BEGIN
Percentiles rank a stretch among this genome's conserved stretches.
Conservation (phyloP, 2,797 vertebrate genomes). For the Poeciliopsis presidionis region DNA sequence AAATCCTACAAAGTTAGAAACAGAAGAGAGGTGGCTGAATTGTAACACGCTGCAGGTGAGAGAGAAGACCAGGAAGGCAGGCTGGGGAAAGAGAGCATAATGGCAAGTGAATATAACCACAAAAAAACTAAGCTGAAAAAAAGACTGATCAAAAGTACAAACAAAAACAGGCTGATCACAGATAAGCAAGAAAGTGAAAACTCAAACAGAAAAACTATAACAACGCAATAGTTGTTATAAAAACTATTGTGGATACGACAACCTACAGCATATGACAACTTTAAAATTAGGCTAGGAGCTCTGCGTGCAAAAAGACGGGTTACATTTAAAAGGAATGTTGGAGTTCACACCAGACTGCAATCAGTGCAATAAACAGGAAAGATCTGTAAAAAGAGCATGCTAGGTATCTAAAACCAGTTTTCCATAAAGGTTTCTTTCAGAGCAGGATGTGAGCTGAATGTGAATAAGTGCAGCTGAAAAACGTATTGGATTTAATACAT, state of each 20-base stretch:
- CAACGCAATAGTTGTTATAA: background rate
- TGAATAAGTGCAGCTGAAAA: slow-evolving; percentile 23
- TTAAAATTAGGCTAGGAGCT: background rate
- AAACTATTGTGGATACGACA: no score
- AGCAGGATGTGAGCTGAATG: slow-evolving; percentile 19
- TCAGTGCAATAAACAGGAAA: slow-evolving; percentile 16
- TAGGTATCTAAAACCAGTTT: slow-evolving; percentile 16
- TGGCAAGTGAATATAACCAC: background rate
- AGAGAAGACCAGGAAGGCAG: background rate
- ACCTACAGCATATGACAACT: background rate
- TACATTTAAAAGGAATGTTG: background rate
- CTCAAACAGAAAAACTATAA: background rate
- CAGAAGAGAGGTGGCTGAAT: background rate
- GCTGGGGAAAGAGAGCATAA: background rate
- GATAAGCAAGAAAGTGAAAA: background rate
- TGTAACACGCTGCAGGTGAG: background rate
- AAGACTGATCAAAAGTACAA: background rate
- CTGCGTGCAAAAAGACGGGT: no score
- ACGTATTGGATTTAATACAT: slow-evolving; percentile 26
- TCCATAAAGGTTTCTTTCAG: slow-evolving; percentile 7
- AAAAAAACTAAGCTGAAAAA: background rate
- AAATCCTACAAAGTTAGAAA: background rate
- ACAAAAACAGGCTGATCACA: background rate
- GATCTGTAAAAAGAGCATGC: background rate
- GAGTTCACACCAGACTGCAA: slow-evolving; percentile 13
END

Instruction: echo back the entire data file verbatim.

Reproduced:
Percentiles rank a stretch among this genome's conserved stretches.
Conservation (phyloP, 2,797 vertebrate genomes). For the Poeciliopsis presidionis region DNA sequence AAATCCTACAAAGTTAGAAACAGAAGAGAGGTGGCTGAATTGTAACACGCTGCAGGTGAGAGAGAAGACCAGGAAGGCAGGCTGGGGAAAGAGAGCATAATGGCAAGTGAATATAACCACAAAAAAACTAAGCTGAAAAAAAGACTGATCAAAAGTACAAACAAAAACAGGCTGATCACAGATAAGCAAGAAAGTGAAAACTCAAACAGAAAAACTATAACAACGCAATAGTTGTTATAAAAACTATTGTGGATACGACAACCTACAGCATATGACAACTTTAAAATTAGGCTAGGAGCTCTGCGTGCAAAAAGACGGGTTACATTTAAAAGGAATGTTGGAGTTCACACCAGACTGCAATCAGTGCAATAAACAGGAAAGATCTGTAAAAAGAGCATGCTAGGTATCTAAAACCAGTTTTCCATAAAGGTTTCTTTCAGAGCAGGATGTGAGCTGAATGTGAATAAGTGCAGCTGAAAAACGTATTGGATTTAATACAT, state of each 20-base stretch:
- CAACGCAATAGTTGTTATAA: background rate
- TGAATAAGTGCAGCTGAAAA: slow-evolving; percentile 23
- TTAAAATTAGGCTAGGAGCT: background rate
- AAACTATTGTGGATACGACA: no score
- AGCAGGATGTGAGCTGAATG: slow-evolving; percentile 19
- TCAGTGCAATAAACAGGAAA: slow-evolving; percentile 16
- TAGGTATCTAAAACCAGTTT: slow-evolving; percentile 16
- TGGCAAGTGAATATAACCAC: background rate
- AGAGAAGACCAGGAAGGCAG: background rate
- ACCTACAGCATATGACAACT: background rate
- TACATTTAAAAGGAATGTTG: background rate
- CTCAAACAGAAAAACTATAA: background rate
- CAGAAGAGAGGTGGCTGAAT: background rate
- GCTGGGGAAAGAGAGCATAA: background rate
- GATAAGCAAGAAAGTGAAAA: background rate
- TGTAACACGCTGCAGGTGAG: background rate
- AAGACTGATCAAAAGTACAA: background rate
- CTGCGTGCAAAAAGACGGGT: no score
- ACGTATTGGATTTAATACAT: slow-evolving; percentile 26
- TCCATAAAGGTTTCTTTCAG: slow-evolving; percentile 7
- AAAAAAACTAAGCTGAAAAA: background rate
- AAATCCTACAAAGTTAGAAA: background rate
- ACAAAAACAGGCTGATCACA: background rate
- GATCTGTAAAAAGAGCATGC: background rate
- GAGTTCACACCAGACTGCAA: slow-evolving; percentile 13